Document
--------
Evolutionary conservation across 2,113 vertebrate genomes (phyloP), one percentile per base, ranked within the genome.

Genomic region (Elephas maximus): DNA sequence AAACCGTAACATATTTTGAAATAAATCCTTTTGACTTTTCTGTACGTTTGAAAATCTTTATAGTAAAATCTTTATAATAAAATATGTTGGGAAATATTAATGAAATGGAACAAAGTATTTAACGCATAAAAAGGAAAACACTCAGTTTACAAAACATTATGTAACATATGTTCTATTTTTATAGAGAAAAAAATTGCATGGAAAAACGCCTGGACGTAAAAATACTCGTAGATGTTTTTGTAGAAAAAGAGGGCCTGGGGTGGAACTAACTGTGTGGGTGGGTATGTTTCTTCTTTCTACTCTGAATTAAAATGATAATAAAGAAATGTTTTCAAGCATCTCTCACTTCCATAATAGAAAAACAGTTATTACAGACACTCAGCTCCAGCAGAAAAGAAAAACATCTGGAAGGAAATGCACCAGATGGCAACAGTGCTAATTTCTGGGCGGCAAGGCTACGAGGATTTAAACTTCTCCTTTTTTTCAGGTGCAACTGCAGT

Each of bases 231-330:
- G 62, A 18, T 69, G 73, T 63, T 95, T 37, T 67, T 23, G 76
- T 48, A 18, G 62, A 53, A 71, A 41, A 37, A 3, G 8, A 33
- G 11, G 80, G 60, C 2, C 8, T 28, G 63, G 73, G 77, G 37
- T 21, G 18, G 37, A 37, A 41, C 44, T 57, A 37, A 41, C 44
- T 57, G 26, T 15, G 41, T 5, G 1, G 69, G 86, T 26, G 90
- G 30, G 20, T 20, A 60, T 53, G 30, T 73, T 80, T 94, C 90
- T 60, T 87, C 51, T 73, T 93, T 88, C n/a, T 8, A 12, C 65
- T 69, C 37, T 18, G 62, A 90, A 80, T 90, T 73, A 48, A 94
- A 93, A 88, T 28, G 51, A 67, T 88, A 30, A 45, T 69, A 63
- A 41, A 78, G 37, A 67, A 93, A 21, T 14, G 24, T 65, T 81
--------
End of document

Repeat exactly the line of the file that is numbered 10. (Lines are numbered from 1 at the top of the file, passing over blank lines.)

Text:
- T 60, T 87, C 51, T 73, T 93, T 88, C n/a, T 8, A 12, C 65